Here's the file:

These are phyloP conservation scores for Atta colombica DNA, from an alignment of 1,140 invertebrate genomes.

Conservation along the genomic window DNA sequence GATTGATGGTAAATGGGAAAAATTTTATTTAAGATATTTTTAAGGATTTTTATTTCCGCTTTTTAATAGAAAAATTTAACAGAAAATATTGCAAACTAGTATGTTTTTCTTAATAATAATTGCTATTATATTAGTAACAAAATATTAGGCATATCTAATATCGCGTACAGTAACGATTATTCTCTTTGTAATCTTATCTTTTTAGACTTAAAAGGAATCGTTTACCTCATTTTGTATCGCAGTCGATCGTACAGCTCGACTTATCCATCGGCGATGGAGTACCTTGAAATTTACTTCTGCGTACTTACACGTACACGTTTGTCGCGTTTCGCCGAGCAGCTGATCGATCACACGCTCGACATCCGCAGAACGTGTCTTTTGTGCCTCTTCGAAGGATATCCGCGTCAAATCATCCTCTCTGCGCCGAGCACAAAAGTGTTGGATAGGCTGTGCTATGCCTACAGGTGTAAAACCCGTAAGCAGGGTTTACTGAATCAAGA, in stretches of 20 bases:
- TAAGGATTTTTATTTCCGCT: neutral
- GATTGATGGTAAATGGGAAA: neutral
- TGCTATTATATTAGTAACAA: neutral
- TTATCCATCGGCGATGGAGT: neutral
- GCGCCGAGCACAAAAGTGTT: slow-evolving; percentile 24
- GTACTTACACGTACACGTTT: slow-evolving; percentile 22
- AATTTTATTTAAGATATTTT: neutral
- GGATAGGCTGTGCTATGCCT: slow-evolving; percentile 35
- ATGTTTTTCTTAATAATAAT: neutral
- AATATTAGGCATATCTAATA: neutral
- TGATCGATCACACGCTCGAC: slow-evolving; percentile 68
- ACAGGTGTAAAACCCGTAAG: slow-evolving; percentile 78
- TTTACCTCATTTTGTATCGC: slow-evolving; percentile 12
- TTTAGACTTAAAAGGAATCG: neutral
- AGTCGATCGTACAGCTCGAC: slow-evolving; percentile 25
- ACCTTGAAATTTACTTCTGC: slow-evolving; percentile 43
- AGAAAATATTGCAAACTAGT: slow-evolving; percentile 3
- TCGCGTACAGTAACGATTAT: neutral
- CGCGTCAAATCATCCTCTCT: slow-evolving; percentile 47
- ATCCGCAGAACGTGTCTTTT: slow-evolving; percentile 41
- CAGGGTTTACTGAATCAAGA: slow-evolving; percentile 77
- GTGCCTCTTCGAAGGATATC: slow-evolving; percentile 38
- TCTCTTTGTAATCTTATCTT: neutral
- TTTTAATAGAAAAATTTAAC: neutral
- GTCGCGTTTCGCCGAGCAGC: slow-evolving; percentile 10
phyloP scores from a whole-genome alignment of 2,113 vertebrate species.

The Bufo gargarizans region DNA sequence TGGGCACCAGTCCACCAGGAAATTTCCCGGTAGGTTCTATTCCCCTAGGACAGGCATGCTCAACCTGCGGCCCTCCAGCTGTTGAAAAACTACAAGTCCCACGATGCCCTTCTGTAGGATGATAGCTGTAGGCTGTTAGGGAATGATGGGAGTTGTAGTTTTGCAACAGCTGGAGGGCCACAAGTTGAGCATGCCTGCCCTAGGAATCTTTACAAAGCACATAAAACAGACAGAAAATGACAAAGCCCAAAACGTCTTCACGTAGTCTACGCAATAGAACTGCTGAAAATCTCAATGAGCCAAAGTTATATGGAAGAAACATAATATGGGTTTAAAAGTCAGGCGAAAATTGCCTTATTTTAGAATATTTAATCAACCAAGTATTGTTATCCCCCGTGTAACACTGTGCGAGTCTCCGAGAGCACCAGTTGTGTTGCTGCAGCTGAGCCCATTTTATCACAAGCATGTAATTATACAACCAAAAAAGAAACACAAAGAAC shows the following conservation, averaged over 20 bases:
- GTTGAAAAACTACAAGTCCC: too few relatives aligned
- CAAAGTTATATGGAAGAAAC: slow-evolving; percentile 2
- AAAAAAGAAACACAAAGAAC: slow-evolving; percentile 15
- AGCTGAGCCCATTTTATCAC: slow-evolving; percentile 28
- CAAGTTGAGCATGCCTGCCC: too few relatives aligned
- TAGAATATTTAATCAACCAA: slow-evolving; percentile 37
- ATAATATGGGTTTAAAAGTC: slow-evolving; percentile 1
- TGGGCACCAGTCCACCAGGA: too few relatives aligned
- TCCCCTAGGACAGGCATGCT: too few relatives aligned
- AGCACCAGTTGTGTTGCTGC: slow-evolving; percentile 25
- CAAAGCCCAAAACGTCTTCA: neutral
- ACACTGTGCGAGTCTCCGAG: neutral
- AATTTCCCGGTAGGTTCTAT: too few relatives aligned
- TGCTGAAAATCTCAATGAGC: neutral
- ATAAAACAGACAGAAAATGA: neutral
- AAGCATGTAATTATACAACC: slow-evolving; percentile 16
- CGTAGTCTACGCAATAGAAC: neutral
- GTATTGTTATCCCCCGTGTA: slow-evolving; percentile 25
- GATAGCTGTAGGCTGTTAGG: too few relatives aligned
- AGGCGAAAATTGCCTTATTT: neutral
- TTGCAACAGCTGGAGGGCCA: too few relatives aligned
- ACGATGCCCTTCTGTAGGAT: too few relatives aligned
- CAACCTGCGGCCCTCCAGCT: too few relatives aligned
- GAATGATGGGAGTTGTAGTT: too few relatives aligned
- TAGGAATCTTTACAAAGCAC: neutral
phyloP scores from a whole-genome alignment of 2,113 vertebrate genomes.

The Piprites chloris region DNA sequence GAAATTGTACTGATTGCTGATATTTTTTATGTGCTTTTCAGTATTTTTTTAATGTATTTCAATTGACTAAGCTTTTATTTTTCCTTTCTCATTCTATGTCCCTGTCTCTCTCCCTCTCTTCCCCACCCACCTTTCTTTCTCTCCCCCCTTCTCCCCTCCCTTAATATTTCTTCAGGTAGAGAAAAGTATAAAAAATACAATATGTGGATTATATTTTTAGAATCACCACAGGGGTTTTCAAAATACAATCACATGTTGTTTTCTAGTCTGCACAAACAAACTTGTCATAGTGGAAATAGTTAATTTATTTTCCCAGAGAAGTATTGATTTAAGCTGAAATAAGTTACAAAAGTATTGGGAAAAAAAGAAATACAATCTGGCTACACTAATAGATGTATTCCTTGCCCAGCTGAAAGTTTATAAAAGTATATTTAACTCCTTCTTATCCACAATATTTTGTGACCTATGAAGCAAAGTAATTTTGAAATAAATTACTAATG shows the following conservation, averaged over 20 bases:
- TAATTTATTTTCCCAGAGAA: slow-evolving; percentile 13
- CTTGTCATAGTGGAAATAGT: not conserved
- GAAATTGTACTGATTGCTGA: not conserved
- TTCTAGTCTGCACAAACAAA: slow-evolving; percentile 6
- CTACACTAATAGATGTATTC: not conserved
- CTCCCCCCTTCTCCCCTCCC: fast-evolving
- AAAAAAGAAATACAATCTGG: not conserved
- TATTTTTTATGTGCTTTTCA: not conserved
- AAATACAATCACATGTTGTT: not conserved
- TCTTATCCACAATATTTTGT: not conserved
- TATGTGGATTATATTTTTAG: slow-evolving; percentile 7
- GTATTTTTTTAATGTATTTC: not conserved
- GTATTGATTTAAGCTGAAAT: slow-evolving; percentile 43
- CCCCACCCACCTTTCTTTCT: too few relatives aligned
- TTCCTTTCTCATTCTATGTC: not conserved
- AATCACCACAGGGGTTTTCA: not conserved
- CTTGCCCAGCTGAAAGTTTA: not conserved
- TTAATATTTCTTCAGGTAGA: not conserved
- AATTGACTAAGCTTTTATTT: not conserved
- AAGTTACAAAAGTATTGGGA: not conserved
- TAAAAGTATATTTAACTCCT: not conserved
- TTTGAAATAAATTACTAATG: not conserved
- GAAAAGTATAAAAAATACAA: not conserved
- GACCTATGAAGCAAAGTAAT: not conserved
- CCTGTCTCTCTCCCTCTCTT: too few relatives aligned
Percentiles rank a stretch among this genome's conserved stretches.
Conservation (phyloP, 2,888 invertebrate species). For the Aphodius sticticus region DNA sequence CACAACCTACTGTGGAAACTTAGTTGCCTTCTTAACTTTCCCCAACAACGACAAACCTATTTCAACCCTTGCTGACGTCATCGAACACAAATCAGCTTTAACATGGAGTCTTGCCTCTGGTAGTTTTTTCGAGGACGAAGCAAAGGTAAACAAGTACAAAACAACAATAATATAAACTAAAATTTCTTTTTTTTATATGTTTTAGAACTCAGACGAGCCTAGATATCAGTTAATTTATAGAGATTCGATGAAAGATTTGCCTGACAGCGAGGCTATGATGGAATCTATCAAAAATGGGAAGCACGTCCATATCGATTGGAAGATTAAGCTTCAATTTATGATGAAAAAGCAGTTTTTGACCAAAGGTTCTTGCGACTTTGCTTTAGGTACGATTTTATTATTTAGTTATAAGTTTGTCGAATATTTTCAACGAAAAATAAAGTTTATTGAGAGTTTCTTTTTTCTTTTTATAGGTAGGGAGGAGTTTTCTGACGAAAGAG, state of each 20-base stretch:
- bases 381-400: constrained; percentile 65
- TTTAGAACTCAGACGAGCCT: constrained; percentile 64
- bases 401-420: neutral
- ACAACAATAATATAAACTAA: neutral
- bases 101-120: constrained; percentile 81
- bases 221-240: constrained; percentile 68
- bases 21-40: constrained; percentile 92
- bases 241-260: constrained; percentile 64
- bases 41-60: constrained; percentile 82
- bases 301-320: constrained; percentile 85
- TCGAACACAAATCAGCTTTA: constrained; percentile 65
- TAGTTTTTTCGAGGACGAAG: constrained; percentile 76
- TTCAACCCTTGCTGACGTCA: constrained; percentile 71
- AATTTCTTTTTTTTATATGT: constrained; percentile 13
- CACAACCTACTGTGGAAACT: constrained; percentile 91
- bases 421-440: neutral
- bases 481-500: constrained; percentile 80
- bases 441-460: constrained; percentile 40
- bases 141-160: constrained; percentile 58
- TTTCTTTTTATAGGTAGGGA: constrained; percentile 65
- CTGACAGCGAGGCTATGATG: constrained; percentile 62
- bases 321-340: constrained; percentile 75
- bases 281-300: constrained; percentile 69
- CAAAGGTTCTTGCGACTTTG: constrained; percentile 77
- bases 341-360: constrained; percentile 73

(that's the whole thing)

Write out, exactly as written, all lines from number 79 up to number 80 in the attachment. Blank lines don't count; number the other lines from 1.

- GAAAAGTATAAAAAATACAA: not conserved
- GACCTATGAAGCAAAGTAAT: not conserved